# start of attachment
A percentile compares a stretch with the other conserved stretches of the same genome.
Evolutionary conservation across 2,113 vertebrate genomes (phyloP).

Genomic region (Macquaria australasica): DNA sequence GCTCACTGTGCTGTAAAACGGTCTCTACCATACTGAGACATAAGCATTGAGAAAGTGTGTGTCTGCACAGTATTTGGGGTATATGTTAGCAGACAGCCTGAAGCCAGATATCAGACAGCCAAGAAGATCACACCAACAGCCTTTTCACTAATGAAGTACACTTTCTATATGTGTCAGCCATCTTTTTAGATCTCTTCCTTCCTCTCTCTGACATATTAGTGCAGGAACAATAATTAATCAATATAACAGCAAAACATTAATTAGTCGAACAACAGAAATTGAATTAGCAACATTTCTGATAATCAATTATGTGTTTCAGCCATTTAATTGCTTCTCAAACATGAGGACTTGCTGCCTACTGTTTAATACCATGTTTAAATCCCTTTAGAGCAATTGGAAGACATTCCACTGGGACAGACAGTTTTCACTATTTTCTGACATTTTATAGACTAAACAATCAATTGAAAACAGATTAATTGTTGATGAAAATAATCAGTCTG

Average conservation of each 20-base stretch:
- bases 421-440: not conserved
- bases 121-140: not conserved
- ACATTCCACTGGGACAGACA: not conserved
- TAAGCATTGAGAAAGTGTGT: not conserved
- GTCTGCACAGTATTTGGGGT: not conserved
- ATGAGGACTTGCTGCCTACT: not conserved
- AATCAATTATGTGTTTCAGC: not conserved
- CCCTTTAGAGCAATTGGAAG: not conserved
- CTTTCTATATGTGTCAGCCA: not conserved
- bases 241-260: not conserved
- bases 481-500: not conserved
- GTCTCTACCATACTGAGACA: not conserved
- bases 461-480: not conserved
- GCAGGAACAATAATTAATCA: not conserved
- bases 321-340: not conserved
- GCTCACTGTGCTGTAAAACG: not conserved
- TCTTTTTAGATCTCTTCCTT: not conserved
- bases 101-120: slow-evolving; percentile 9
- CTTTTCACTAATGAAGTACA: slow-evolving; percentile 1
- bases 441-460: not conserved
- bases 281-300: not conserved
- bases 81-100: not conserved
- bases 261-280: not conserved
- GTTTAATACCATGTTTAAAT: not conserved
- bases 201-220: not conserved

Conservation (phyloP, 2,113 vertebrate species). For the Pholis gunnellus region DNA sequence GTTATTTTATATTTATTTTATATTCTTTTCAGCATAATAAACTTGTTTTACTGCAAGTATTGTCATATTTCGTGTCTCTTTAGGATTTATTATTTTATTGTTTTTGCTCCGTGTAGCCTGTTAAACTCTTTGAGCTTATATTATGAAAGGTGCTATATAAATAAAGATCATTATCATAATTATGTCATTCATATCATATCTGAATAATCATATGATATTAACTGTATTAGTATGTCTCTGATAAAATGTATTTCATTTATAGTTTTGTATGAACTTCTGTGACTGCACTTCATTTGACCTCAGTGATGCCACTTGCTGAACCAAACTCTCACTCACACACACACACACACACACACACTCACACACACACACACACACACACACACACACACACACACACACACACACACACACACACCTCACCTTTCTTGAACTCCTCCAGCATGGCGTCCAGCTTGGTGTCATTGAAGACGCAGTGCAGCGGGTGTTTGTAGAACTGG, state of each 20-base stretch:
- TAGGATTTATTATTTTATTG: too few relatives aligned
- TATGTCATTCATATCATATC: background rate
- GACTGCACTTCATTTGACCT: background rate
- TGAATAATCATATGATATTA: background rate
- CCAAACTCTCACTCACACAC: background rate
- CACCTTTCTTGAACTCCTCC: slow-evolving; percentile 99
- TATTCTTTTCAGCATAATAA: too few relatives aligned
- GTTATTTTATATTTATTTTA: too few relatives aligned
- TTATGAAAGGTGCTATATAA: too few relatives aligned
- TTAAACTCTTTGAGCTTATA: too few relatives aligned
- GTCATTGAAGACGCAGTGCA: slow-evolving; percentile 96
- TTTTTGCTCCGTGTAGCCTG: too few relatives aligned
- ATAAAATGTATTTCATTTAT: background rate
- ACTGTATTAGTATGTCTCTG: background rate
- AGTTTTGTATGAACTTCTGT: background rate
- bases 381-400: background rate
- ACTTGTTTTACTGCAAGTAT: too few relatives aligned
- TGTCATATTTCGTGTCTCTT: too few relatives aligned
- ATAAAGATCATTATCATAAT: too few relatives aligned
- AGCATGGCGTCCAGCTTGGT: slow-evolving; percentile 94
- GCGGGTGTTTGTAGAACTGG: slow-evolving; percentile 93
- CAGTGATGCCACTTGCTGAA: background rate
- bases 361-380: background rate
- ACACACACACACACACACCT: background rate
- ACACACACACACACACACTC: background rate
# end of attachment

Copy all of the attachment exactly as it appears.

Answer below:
A percentile compares a stretch with the other conserved stretches of the same genome.
Evolutionary conservation across 2,113 vertebrate genomes (phyloP).

Genomic region (Macquaria australasica): DNA sequence GCTCACTGTGCTGTAAAACGGTCTCTACCATACTGAGACATAAGCATTGAGAAAGTGTGTGTCTGCACAGTATTTGGGGTATATGTTAGCAGACAGCCTGAAGCCAGATATCAGACAGCCAAGAAGATCACACCAACAGCCTTTTCACTAATGAAGTACACTTTCTATATGTGTCAGCCATCTTTTTAGATCTCTTCCTTCCTCTCTCTGACATATTAGTGCAGGAACAATAATTAATCAATATAACAGCAAAACATTAATTAGTCGAACAACAGAAATTGAATTAGCAACATTTCTGATAATCAATTATGTGTTTCAGCCATTTAATTGCTTCTCAAACATGAGGACTTGCTGCCTACTGTTTAATACCATGTTTAAATCCCTTTAGAGCAATTGGAAGACATTCCACTGGGACAGACAGTTTTCACTATTTTCTGACATTTTATAGACTAAACAATCAATTGAAAACAGATTAATTGTTGATGAAAATAATCAGTCTG

Average conservation of each 20-base stretch:
- bases 421-440: not conserved
- bases 121-140: not conserved
- ACATTCCACTGGGACAGACA: not conserved
- TAAGCATTGAGAAAGTGTGT: not conserved
- GTCTGCACAGTATTTGGGGT: not conserved
- ATGAGGACTTGCTGCCTACT: not conserved
- AATCAATTATGTGTTTCAGC: not conserved
- CCCTTTAGAGCAATTGGAAG: not conserved
- CTTTCTATATGTGTCAGCCA: not conserved
- bases 241-260: not conserved
- bases 481-500: not conserved
- GTCTCTACCATACTGAGACA: not conserved
- bases 461-480: not conserved
- GCAGGAACAATAATTAATCA: not conserved
- bases 321-340: not conserved
- GCTCACTGTGCTGTAAAACG: not conserved
- TCTTTTTAGATCTCTTCCTT: not conserved
- bases 101-120: slow-evolving; percentile 9
- CTTTTCACTAATGAAGTACA: slow-evolving; percentile 1
- bases 441-460: not conserved
- bases 281-300: not conserved
- bases 81-100: not conserved
- bases 261-280: not conserved
- GTTTAATACCATGTTTAAAT: not conserved
- bases 201-220: not conserved

Conservation (phyloP, 2,113 vertebrate species). For the Pholis gunnellus region DNA sequence GTTATTTTATATTTATTTTATATTCTTTTCAGCATAATAAACTTGTTTTACTGCAAGTATTGTCATATTTCGTGTCTCTTTAGGATTTATTATTTTATTGTTTTTGCTCCGTGTAGCCTGTTAAACTCTTTGAGCTTATATTATGAAAGGTGCTATATAAATAAAGATCATTATCATAATTATGTCATTCATATCATATCTGAATAATCATATGATATTAACTGTATTAGTATGTCTCTGATAAAATGTATTTCATTTATAGTTTTGTATGAACTTCTGTGACTGCACTTCATTTGACCTCAGTGATGCCACTTGCTGAACCAAACTCTCACTCACACACACACACACACACACACACTCACACACACACACACACACACACACACACACACACACACACACACACACACACACACACCTCACCTTTCTTGAACTCCTCCAGCATGGCGTCCAGCTTGGTGTCATTGAAGACGCAGTGCAGCGGGTGTTTGTAGAACTGG, state of each 20-base stretch:
- TAGGATTTATTATTTTATTG: too few relatives aligned
- TATGTCATTCATATCATATC: background rate
- GACTGCACTTCATTTGACCT: background rate
- TGAATAATCATATGATATTA: background rate
- CCAAACTCTCACTCACACAC: background rate
- CACCTTTCTTGAACTCCTCC: slow-evolving; percentile 99
- TATTCTTTTCAGCATAATAA: too few relatives aligned
- GTTATTTTATATTTATTTTA: too few relatives aligned
- TTATGAAAGGTGCTATATAA: too few relatives aligned
- TTAAACTCTTTGAGCTTATA: too few relatives aligned
- GTCATTGAAGACGCAGTGCA: slow-evolving; percentile 96
- TTTTTGCTCCGTGTAGCCTG: too few relatives aligned
- ATAAAATGTATTTCATTTAT: background rate
- ACTGTATTAGTATGTCTCTG: background rate
- AGTTTTGTATGAACTTCTGT: background rate
- bases 381-400: background rate
- ACTTGTTTTACTGCAAGTAT: too few relatives aligned
- TGTCATATTTCGTGTCTCTT: too few relatives aligned
- ATAAAGATCATTATCATAAT: too few relatives aligned
- AGCATGGCGTCCAGCTTGGT: slow-evolving; percentile 94
- GCGGGTGTTTGTAGAACTGG: slow-evolving; percentile 93
- CAGTGATGCCACTTGCTGAA: background rate
- bases 361-380: background rate
- ACACACACACACACACACCT: background rate
- ACACACACACACACACACTC: background rate